- Focus a little less on the future, and a little more on the present
- Focus more on the journey
- Do hard things
- Embrace uncertainty
- Build and nurture quality relationships
Things can change if you want them to, at any age. Life changes every single moment, and so can you.
Last week I received three emails with the exact same subject line – “Turning My Life Around” – from three different coaching/course students. This synchronicity certainly caught my attention. Each of these student’s emails went into detail about their life situation and danced around the same fundamental theme and question:
“I don’t know what I want to do with my future, but I want to be successful… So what should I do?”
Obviously a sweeping, open-ended question like this is difficult to answer. But here’s my attempt to answer it for all of us – a short list of five timeless principles and strategies Angel and I live by – a list worth working on regardless of your age or what you decide to do with the rest of your life:
1. Focus a little less on the future, and a little more on the present.
Yes, it’s healthy to plan for the future, but not at the full expense of today. The truth is no matter how smart you are or how hard you try, you can’t accurately figure out the future. Even people who have a systematic plan (steps to be a doctor, steps to be a successful entrepreneur, etc.) don’t actually know what will happen down the road. And if they have any certainty at all, they’re a bit naive.
Life rarely goes as planned. For every person that succeeds in doing exactly what they set out to do in the exact time frame they set out to do it in, there are dozens of others who start strong and get derailed. And if this happens to you, it isn’t a bad thing. New obstacles and opportunities may come along to shift your perspective, to strengthen your resolve, or to change your direction for the better. The destination you fall in love with someday may not even exist today. For example, just a few short years ago the esteemed career paths of working at Google, Facebook and Twitter didn’t exist. Neither did the job of professional coach and blogger at Marc and Angel Hack Life.
So if you can’t plan out your future in its entirety, what should you do? Focus a little less on the future and focus more on what you can do now that will benefit you no matter what the future brings. Read. Write. Learn and practice useful skills. Test your skills and ideas. Build things. Be adventurous and seek real-world experiences. Cultivate healthy relationships. These efforts will help in any future circumstances that come your way.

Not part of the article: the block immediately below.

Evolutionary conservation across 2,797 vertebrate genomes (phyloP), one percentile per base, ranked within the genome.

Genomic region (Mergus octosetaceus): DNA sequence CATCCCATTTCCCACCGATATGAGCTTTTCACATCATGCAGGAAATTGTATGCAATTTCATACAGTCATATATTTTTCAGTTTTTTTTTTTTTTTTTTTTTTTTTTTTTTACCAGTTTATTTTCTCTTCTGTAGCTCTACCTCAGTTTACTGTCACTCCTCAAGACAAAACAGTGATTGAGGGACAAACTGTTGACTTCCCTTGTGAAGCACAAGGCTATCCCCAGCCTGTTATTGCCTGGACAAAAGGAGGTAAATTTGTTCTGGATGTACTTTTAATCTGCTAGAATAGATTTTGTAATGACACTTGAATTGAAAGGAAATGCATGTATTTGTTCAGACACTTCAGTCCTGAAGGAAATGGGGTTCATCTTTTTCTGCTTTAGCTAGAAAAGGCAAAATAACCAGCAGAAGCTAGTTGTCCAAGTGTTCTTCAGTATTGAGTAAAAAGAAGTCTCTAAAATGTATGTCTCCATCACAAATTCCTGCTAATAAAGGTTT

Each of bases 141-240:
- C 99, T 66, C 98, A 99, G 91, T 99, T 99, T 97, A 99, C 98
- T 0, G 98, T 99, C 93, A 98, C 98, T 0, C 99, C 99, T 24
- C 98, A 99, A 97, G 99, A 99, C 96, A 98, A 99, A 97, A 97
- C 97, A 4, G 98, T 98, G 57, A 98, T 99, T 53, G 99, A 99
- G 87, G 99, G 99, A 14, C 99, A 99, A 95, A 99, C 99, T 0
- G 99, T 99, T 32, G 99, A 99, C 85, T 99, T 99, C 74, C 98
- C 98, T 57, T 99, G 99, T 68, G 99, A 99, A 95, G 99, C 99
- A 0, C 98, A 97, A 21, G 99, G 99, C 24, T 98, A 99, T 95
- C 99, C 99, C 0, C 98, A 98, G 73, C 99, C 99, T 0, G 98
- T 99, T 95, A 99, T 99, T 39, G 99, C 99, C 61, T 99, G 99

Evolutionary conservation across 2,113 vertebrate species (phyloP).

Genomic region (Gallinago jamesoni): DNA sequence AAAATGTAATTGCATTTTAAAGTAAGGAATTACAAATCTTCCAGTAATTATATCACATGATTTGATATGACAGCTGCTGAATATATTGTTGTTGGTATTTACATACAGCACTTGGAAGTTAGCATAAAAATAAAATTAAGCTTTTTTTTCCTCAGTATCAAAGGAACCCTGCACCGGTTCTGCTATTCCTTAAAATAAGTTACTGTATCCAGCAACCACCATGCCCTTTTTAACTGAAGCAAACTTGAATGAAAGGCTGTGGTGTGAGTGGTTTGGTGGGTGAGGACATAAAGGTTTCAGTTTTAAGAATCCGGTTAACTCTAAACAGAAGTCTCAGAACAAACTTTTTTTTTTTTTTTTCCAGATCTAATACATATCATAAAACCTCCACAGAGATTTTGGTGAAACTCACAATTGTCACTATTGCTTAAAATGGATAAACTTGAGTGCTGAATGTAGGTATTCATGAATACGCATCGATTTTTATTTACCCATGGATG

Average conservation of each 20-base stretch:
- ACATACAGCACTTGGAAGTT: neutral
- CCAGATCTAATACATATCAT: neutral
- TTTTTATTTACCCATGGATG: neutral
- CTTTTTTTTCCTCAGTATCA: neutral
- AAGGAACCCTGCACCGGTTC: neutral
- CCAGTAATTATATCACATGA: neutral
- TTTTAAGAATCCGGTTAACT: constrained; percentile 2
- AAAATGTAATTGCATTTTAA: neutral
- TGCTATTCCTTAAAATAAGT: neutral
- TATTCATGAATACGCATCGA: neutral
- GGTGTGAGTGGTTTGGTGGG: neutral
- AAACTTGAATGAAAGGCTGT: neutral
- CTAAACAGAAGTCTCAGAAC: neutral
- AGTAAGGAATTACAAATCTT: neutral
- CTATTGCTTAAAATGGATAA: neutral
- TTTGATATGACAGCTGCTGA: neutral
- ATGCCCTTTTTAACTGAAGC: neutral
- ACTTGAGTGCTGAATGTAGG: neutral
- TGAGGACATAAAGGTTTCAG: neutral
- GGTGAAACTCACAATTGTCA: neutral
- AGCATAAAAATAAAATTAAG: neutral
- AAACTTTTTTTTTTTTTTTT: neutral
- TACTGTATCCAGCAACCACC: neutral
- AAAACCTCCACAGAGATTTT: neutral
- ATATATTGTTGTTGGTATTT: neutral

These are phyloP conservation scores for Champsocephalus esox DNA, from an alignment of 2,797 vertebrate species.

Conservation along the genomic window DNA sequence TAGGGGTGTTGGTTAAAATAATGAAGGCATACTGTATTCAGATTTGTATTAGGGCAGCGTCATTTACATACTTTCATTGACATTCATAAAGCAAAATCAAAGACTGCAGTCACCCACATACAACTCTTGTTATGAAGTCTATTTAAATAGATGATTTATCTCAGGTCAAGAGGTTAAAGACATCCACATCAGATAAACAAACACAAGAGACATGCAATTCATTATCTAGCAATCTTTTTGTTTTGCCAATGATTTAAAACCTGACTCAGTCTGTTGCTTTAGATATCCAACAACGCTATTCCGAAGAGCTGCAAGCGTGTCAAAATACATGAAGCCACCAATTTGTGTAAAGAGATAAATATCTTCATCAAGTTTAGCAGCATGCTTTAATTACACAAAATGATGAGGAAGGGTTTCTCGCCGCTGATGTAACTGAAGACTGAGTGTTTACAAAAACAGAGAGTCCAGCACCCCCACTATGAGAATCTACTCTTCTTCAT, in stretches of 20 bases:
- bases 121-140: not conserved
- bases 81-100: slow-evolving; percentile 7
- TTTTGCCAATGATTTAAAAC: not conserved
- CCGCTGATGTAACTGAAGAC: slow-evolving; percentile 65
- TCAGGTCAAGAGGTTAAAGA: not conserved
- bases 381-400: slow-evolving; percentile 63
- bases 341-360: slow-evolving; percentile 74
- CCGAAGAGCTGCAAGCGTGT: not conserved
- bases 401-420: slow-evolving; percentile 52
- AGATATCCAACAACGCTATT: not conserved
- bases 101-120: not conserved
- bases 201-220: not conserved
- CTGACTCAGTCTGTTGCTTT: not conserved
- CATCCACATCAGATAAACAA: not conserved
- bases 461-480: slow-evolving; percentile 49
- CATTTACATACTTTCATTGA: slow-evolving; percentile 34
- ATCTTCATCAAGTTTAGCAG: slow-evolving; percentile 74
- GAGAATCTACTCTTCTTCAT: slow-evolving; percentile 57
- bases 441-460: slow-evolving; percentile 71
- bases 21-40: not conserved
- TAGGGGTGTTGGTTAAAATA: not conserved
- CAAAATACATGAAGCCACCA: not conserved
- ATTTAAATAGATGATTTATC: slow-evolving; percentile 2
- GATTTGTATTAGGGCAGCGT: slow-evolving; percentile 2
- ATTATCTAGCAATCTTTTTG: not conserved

One of the best ways to begin with all of this, I think, is to build something small in your free time. Most people fritter their free time away on things that don’t matter, like TV, video games, social media, etc. A year of that and you have absolutely zero to show for it. But if you painted every day, or practiced your web design skills, or wrote on a blog, or updated and perfected a video channel on YouTube, or started building a side business/passion project, or spent more time networking with the right people… at the end of a year you’ll have built something. And you’ll have some great life experiences too – experiences you can point to and say, “I built that, and I learned this,” which, sadly, most people can’t do.
Also, it’s important to mention that although it may seem easier for younger people to do these things, it’s 100% possible for all of us to take small steps in the right direction, day in and day out, for the rest of our lives.
2. Focus more on the journey.
The most prolific and beneficial experience is not in achieving something you want, but in seeking it. It’s the journey towards an endless horizon that matters – goals that move forward with you as you chase them. It’s all about the pursuit and what you learn along the way – the “moving.”
The most important reason for moving from one place to another is to see what’s in between. In between is where passions are realized, love is found, strength is gained, and memories are made. You can’t get any of that without firsthand living.